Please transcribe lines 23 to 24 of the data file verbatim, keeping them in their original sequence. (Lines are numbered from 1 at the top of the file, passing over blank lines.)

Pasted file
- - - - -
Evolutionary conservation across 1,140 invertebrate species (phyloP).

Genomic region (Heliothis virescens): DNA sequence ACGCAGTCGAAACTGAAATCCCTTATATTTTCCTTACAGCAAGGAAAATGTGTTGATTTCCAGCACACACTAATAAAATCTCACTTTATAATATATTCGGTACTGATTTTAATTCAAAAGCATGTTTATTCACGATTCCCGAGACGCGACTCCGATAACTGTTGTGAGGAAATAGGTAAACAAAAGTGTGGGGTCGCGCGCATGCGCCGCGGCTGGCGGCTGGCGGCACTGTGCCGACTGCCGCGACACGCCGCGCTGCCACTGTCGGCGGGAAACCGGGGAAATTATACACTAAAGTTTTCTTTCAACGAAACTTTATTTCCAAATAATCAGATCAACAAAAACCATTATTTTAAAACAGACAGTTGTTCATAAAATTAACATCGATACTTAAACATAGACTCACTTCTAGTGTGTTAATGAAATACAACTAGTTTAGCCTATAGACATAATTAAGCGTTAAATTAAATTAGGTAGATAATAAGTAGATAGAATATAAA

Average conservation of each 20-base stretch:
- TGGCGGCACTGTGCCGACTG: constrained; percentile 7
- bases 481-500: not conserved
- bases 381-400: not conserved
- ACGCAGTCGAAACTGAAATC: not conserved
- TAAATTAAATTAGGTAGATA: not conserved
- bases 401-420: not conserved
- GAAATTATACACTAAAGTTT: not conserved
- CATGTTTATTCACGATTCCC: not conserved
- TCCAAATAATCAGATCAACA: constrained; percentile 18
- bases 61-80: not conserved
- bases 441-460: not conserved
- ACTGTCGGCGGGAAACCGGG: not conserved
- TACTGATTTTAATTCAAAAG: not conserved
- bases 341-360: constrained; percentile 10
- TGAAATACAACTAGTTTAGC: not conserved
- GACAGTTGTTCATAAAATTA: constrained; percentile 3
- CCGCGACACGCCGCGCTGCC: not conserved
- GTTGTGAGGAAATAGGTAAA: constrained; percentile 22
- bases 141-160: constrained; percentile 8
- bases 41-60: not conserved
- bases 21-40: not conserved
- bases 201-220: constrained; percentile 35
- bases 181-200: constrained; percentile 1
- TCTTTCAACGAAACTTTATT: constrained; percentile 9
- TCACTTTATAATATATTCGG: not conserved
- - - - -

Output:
- bases 41-60: not conserved
- bases 21-40: not conserved